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pressed themselves in the language, though not with the eloquence, of Cicero. In the same tongue the polished Alcuin expressed all the effusions of his cultivated mind. The immortalised classics had not been as yet familiarised to our ancestors by translations; he, therefore, who knew not Latin, could not know much.
From the period of his father's death in 858, to his accession in 871, Alfred had no opportunity of procuring that knowledge which he coveted. Such feelings as his could not be cherished by elder brothers who were unacquainted with them, or by a nation who despised them. When he verged towards manhood he was still unable to obtain instructors, because his influence was small, and his patrimony was withheld (1). The hostilities of the Northmen augmented every obstacle : on every occasion they burnt the books which the Anglo-Saxons had collected, and destroyed the men who could use them, in their promiscuous persecution of the Christian clergy. Their presence also compelled Alfred repeatedly into the martial field, and from these united causes his ardent thirst for knowledge remained ungratified, until the possession of the crown invested him with the wealth and influence of the WestSaxon kings.
But on receiving the crown, he exerted himself to remove the ignorance of divine and human learning which he had been so long lamenting in himself. He sent at various intervals to every part, abroad and at home, for instructors capable of translating the learned languages. Like the sagacious bee, says his honoured friend, which, springing in the dawn of summer from its beloved cells, wheels its swift flight through the trackless air, descends on the shrubs and flowers of vegetable nature, selects what it prefers, and brings home the grateful load; so Alfred, directing afar his intellectual eye, sought elsewhere for the treasure which his own kingdom did not afford (2).
His first acquisitions were Werfrith, the bishop of Alfred's subseWorcester, a man skilled in the Scriptures; Pleg- quent instructors. mund, a Mercian, who was made archbishop of Canterbury, a wise and venerable man; Ethelstan and Werwulf, also Mercians, and priests. He invited them to his court, and endowed them munificently with promotions; and by their incessant exertions, the studious passion of Alfred was appeased. By day and by night, whenever he could create leisure to listen, they recited or interpreted to him the books he commanded; he was never without one of them near him and by this indefatigable application,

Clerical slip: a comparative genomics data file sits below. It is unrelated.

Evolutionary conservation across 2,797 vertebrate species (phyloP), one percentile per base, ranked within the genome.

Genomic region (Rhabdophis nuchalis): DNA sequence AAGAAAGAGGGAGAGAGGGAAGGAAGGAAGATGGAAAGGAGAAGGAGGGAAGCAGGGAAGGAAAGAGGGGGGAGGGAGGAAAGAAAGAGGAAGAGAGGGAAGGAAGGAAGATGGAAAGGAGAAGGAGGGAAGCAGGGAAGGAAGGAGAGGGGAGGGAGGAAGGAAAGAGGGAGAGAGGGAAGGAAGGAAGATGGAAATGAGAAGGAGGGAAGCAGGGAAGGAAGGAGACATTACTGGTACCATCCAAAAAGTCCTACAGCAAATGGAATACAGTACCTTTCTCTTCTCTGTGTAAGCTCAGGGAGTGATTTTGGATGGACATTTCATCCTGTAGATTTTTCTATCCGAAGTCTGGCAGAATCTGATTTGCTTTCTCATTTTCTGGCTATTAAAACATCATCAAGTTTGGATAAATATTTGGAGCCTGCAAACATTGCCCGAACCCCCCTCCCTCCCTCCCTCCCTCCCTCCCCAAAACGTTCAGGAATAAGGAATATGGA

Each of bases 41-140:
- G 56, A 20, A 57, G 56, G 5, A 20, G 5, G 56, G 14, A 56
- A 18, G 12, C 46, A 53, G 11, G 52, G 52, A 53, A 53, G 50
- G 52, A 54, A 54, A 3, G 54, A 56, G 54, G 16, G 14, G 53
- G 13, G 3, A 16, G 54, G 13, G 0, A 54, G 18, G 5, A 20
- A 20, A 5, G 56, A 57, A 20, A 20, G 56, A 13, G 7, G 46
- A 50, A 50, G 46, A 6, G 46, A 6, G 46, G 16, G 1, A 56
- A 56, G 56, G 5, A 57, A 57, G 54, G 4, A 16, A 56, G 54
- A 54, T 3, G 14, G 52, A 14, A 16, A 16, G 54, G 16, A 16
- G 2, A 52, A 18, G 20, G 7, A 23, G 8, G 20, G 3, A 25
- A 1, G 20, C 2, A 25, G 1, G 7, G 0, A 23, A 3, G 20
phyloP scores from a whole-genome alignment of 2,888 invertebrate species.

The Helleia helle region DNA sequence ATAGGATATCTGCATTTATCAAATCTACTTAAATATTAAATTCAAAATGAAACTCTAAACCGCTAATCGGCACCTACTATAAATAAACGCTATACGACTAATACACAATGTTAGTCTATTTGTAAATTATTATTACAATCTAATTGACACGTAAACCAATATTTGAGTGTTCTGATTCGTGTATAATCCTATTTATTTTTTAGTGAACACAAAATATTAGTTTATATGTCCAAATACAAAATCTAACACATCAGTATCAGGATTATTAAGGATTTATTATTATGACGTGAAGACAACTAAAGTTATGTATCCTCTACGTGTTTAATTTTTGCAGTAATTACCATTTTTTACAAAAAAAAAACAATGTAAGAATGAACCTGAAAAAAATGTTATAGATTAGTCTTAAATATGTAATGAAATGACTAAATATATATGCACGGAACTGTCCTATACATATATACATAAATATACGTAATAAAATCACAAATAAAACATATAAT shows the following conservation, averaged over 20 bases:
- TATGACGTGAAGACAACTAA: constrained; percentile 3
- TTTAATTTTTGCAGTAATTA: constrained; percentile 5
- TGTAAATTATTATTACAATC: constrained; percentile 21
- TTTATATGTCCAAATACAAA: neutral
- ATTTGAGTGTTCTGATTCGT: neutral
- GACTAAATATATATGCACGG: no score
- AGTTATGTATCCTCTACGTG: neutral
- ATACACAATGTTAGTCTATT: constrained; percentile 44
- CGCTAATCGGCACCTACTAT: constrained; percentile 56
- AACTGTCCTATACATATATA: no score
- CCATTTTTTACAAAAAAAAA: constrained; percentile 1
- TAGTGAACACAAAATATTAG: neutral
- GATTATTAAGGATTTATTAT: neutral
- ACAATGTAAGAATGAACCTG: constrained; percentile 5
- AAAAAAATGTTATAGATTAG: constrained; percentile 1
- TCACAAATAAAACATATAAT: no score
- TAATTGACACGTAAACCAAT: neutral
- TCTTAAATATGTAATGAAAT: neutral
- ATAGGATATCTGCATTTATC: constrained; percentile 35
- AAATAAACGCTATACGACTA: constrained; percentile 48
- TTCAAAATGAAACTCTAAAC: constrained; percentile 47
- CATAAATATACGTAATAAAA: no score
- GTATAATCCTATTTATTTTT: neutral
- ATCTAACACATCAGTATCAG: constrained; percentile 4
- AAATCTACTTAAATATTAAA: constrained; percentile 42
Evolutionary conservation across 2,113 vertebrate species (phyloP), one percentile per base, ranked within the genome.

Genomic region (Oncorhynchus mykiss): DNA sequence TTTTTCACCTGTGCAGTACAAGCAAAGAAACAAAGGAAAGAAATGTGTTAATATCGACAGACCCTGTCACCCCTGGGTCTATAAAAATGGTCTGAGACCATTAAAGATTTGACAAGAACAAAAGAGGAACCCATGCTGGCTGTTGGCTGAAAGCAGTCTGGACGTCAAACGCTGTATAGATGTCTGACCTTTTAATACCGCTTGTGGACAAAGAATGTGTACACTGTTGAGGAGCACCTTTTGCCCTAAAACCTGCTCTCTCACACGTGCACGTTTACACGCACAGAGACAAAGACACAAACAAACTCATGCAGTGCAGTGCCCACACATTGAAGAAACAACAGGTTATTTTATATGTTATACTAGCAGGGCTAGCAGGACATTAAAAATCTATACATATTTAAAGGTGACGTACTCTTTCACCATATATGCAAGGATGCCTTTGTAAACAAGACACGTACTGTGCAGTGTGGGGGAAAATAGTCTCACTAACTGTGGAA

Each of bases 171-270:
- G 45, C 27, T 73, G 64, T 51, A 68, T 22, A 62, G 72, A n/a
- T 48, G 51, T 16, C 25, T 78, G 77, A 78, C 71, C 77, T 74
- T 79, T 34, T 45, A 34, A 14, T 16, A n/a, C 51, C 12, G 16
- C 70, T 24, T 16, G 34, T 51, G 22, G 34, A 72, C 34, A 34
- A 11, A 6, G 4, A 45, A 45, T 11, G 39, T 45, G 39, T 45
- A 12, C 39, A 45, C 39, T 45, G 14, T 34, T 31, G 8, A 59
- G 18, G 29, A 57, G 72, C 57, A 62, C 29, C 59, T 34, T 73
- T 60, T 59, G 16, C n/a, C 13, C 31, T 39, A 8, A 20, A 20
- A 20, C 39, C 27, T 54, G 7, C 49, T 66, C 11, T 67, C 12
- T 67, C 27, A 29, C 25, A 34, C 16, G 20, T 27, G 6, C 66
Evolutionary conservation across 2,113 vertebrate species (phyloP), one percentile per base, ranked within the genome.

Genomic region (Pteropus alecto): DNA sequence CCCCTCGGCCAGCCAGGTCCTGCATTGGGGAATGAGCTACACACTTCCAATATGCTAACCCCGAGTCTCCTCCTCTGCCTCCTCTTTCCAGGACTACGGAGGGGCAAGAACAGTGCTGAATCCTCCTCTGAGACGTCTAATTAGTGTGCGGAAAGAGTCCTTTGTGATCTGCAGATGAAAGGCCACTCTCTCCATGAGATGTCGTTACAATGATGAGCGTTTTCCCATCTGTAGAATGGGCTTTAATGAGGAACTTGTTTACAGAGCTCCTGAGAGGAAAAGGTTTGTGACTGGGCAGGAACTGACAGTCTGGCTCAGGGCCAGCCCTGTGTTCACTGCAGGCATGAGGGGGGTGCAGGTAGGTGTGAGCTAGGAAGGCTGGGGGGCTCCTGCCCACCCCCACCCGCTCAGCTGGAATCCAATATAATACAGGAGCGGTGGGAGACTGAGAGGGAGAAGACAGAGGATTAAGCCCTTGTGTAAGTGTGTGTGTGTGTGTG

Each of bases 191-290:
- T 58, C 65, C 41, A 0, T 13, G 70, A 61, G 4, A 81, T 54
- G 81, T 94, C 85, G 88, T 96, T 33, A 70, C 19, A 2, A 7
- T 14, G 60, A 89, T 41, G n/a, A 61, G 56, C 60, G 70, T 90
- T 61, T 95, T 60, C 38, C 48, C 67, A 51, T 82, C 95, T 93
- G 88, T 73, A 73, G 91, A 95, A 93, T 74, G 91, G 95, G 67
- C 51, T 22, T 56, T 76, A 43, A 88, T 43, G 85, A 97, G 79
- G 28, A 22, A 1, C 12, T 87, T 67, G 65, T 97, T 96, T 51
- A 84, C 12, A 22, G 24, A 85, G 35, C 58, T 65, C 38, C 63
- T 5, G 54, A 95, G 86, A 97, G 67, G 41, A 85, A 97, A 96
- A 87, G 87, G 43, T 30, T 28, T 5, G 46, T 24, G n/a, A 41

(1) Alfred details the particulars in his will: he says, that Ethelwulph left his inheritance to Ethelbald, Ethelred, and Alfred, and to the survivor of them; and that on Ethelbald's death, Ethelred and Alfred gave it to Ethelbert, their brother, on condition of receiving it again at his decease; when Ethelred acceded, Alfred requested of him, before all the nobles, to divide the inheritance, that Alfred might have his share, but Ethelred refused. Asser, 73.
(2) Asser, p. 45.
though he could not himself understand the learned languages as yet, he obtained a general knowledge of all that books contained (1).
The information which the king acquired rather disclosed to him the vast repositories of knowledge, of which he was ignorant, than satisfied him with its attainment. The more he knew, the more tuition he craved. He sent ambassadors over the sea into France, to inquire for teachers there. He obtained from that country Grimbald, the priest and monk, who had treated him kindly in his journeys, and who is described as a respected man, learned in the writings he revered, adorned with every moral excellence, and skilled in vocal music. He obtained another literary friend, of talents and acquisitions much superior, and indeed worthy of Alfred's society. This was Johannes Erigena, or John the Irishman, a monk of most penetrating intellect, acquainted with all the treasures of literature, versed in many languages, and accomplished in many other arts. By these acquisitions the mind of Alfred was greatly expanded and enriched, and he rewarded their friendship with princely liberality (2).